Spring heat wave continues
Summer is still nearly three weeks away, but that's not stopping Mother Nature from spreading oppressive summertime heat over much of central North Carolina.Posted — Updated
Thursday's high is predicted to hit 93 degrees under a cloudless sky.
That's a day after temperatures soared to 95 degrees at Raleigh-Durham International Airport and 96 degrees in Fayetteville. Meanwhile, the heat index made it feel as it were 102 degrees in Raleigh, 101 degrees in Chapel Hill and Fayetteville and the upper 90s in other parts of the area, WRAL Chief Meteorologist Greg Fishel said.
And there's no end in sight.
The WRAL WeatherCenter's seven-day forecast has temperatures remaining in the 90s through the weekend, with one exception.
A front moving through the area could offer a bit of relief, dropping the temperatures just a bit toward the end of the work week.
"On Friday, the temperature and humidity will come down, and a high of 87 could actually feel pretty decent before the heat comes roaring back over the weekend," Fishel said. "Temperatures on Sunday will be as hot they were today, if not hotter."
Local utilities reported average power usage from customers but advised customers to start conserving energy to prevent any problems meeting demand and to help save on utility bills.
Health officials warned people to stay hydrated with water and to stay inside, if possible, and to limit any outdoor activities to the early morning or evening.
Rick Weeks, of Joe’s Heating and AC, was answering calls on Wednesday to prepare air conditioning units for the hot weather.
It is the “typical beginning of the season jitters that we see every year. Same old, same old every year,” Weeks said.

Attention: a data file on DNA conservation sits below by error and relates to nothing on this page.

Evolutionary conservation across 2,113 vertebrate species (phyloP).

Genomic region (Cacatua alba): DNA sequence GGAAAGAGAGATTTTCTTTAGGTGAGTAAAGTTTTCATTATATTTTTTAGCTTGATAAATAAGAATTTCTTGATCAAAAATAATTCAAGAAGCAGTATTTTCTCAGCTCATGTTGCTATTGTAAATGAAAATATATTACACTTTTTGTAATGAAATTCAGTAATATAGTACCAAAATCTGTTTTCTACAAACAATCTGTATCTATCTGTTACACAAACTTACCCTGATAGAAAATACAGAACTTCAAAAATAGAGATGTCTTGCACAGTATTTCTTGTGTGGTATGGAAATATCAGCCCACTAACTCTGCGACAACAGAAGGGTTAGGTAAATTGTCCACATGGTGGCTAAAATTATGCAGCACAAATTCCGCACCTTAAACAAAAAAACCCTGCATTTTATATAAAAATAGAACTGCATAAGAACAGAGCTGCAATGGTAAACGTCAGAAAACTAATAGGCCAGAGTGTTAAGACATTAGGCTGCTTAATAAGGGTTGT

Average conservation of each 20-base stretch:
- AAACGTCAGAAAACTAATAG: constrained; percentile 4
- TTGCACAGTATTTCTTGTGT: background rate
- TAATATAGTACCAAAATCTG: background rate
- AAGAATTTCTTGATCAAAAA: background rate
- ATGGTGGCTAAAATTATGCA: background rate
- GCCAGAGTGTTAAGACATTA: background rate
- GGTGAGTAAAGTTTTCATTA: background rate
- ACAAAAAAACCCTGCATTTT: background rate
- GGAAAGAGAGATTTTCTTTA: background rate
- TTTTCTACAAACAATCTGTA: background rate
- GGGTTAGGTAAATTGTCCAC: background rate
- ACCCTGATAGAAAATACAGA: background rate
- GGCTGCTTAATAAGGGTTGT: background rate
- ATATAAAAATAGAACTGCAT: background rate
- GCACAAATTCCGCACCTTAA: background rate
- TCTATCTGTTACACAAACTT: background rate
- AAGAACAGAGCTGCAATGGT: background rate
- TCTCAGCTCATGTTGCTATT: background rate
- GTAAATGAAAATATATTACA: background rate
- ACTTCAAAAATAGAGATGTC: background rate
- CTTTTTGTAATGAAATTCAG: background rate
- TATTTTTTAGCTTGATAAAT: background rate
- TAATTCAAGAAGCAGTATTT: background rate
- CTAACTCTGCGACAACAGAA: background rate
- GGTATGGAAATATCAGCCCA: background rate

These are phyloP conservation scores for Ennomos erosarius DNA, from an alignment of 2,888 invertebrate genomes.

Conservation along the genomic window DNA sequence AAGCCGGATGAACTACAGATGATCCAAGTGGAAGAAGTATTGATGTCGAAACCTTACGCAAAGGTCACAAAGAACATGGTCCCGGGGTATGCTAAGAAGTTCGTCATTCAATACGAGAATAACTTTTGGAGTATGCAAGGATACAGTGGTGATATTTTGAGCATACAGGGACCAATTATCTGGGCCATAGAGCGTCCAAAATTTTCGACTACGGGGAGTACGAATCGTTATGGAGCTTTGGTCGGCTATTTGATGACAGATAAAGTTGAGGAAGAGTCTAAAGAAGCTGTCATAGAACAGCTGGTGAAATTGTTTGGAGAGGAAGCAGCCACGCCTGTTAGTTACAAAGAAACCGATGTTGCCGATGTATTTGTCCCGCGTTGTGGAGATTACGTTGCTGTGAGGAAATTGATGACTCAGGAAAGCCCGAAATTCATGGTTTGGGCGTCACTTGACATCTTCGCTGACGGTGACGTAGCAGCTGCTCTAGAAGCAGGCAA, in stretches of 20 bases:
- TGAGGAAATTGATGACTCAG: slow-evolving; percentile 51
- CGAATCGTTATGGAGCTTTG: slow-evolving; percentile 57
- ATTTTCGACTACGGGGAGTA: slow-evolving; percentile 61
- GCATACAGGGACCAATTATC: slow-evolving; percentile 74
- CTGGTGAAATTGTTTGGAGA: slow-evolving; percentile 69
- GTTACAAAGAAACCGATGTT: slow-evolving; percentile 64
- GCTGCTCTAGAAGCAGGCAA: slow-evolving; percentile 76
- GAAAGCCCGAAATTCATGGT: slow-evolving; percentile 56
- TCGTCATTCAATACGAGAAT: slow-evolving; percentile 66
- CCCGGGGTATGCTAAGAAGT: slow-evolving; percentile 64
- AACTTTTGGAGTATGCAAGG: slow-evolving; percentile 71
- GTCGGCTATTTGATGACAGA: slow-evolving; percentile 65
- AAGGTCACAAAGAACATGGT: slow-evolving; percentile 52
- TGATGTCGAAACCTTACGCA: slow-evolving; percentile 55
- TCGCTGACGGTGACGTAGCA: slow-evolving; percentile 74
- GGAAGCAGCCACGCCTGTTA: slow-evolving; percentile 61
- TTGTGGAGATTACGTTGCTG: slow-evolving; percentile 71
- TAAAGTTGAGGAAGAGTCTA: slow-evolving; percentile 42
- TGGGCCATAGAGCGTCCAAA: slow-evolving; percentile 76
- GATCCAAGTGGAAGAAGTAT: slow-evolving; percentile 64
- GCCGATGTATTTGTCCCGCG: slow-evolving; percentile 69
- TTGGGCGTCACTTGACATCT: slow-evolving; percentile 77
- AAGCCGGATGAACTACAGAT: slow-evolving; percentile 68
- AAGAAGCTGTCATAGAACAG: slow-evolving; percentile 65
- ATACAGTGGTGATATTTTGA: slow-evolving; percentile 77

He said he was mainly seeing problems from dirty air filters and delayed maintenance.
“We haven’t really got into the meat of the season where things are going to break down,” Weeks said.
Students at Greenwood Elementary in Raleigh had to sweat through classes for part of Wednesday after the air conditioning unit there broke.
Authorities said 12,000 people in Raleigh lost power and air conditioning when a tree fell on a power pole.
Workers at Children's Discovery Center said they kept a close eye on the thermostat to see if they'd have to close down.
“We had to go to each classroom and let them know what was going on, see what the temperature was,” Children’s Discovery Center Director Anne Caspar said. “You have to keep the room between 68 and 71 (degrees).”
Many of the children napped through the power outage and the air conditioning came back on just in time to avoid an early release.
Wake County announced its White Flag Network service Wednesday, in which local businesses hang white flags to indicate that they are offering heat relief to the homeless, allowing them to be inside out of the hot sun when the heat index rises above 101 degrees.
Still, some can't stop for the heat.
In Morrisville, firefighters spent most of the day battling the heat while also trying to put out a house fire at 414 Church St., where flames reached anywhere from 500 to 1,000 degrees.
There were no reports of injuries from the fire, but two Cary firefighters who were injured were in stable condition Wednesday evening, and one Morrisville firefighter was treated for heat exhaustion.
No one was home at the time of the fire, Morrisville town administrators said.
More than 40 firefighters from four local fire departments were at the scene, rotating in and out of the fire in 10-minute increments. Wake County EMS set up a cooling station to rehydrate firefighters and to check their vital signs.
There was nothing alluring about the Carolina sky over Fayetteville, where the stifling air was hazy. Temperatures there were expected to be the highest in the state Wednesday, with the high flirting with the 100-degree mark.
The Cumberland County Department of Social Services started distributing fans to some residents without air conditioning or those with heat-sensitive medical conditions.
Donations were being accepted at the department at 1225 Ramsey Street or by calling 910-677-2388.
Residents in Fayetteville said they expect heat waves in August but can't remember in recent years such hot weather in the spring.
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